After a mild start to winter, snow and freezing temperatures appear to be here to stay in many parts of the Badger State. Set your shovel down and curl up with Xconomy Wisconsin’s final news roundup of 2015:
—Apple (NASDAQ: AAPL) named Prune, a game developed by Madison-based developer Joel McDonald, as its iPad Game of the Year. In the $3.99 game, players grow and shape a tree by pruning branches, which exposes them to sunlight that helps them bloom. Additionally, Time named Prune as its best video game of 2015.
—Madison-based Swallow Solutions has raised nearly $450,000 from nine investors, and the total could increase to $750,000, according to an SEC filing. Swallow, which raised $1.1 million in March, is developing a device designed to help patients strengthen the mouth and throat muscles used in swallowing. Company founder JoAnne Robbins referred a request for comment to CEO Eric Horler, who could not immediately be reached.
—Following its $8.5 million sale to Sunnyvale, CA-based ShoreTel (NASDAQ: SHOR), Milwaukee-based Corvisa said it will cut 26 jobs, the Milwaukee Journal Sentinel reported. After the acquisition was announced on Dec. 21, ShoreTel said it expected 94 employees of Corvisa to join ShoreTel. The cuts occurred before or around the time of the sale, Corvisa said in a letter to state officials Tuesday. Corvisa develops cloud-based software for call centers and other businesses.
—Rowheels, a startup based in the Madison area, landed an investment of up to $1.5 million from venture capital fund WISC Partners to further develop its technology for physically handicapped individuals. Rowheels has created wheels for manual wheelchairs that allow users to propel themselves by pulling back on the hand rims—similar to the action of rowing a boat—instead of pushing the rims forward. Rowheels CEO Rimas Buinevicius says the new financing will help bolster the company’s sales and marketing efforts, and allow it to continue developing a second wheel model aimed at a slightly older and less physically vigorous demographic.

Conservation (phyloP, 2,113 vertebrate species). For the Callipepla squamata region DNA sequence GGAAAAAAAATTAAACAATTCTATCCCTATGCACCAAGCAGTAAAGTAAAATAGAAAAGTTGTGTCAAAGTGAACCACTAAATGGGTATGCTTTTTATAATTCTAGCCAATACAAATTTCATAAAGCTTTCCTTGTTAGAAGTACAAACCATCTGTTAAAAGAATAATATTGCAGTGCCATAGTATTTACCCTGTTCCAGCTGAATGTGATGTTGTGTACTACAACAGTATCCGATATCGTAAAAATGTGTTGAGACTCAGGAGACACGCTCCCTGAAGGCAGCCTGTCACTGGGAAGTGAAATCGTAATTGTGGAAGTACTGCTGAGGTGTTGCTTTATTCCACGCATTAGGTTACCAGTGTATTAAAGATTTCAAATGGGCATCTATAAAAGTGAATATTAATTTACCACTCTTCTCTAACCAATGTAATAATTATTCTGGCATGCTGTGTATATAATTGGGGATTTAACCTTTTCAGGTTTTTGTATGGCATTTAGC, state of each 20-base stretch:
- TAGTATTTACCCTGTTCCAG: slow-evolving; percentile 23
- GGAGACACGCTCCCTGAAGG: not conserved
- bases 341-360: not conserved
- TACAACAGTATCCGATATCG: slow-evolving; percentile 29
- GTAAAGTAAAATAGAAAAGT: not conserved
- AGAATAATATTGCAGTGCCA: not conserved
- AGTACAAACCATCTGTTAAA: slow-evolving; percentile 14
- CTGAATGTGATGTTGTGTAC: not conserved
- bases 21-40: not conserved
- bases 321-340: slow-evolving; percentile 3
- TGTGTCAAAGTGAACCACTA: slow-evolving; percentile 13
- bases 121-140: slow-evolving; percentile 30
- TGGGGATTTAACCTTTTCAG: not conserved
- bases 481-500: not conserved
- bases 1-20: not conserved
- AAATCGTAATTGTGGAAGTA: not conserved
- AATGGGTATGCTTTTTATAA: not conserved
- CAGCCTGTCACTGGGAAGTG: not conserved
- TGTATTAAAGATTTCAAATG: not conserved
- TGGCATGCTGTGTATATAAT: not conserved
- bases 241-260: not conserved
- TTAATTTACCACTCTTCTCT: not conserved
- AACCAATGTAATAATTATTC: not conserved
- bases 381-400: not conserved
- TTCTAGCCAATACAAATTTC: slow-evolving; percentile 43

—The Wisconsin Energy Institute, a hub for energy research at the University of Wisconsin-Madison, will be able to keep operating for at least one more year after it received a $3.5 million grant from the Wisconsin Alumni Research Foundation, the Wisconsin State Journal reported. The grant is one piece of a $20 million gift to UW-Madison from the foundation, and comes after the state legislature voted to cut funding to the university earlier this year.
—Madison-based Cellular Dynamics International is part of a group that received $1.6 million to improve neurotoxicity tests and lessen the use of animals in experiments, said Netherlands-based Mimetas, which is leading the project. Mimetas, which makes models of human organs on plastic chips, said in a press release that it will use neurons manufactured by CDI to “develop, analyze, and validate high-throughput neurotoxicity models.” The funding comes from the UK-based National Centre for the Replacement, Refinement, and Reduction of Animals in Research.
—GE Healthcare has received $43 million from the U.S. Department of Defense to provide patient monitoring systems and training to military branches and civilian agencies, the Milwaukee Journal Sentinel reported. The new funding is a modification to an existing contract between the military and GE Healthcare; the agreement is entering its seventh year and can be extended for up to two more years.
—Bridge to Cures, a Milwaukee-area nonprofit accelerator for healthcare companies spun out of local universities, intends to raise more funds and expand the size of its accelerator program. It recently held its first healthcare innovation pitch contest, in which nine teams vied for $110,000. The event attracted investors from the likes of Novartis and OrbiMed.
—Two Milwaukee-based entrepreneurs have teamed up with a manager at an Aspen, CO-based brewery to create a 10-week brewing incubator, the Milwaukee Business Journal reported. The program, called Barley to Barrel, will kick off in February and be held at Company Brewing in Milwaukee. Teams will create business plans, design floor layouts, and perform many of the other tasks required to launch a brewery.
—As many pro football fans and now moviegoers know, research has shown that players in contact sports who sustain repetitive hits to the head face a heightened risk of developing dementia and certain neurodegenerative diseases later in life. Football is arguably America’s new national pastime, making brain injuries a national concern. Wisconsin is no exception: recent research from UW Health physicians links severe head injuries to poor and illegal tackling form; meanwhile, a doctor and budding entrepreneur in the Milwaukee area is developing a helmet using air cell technology he says could help reduce concussions.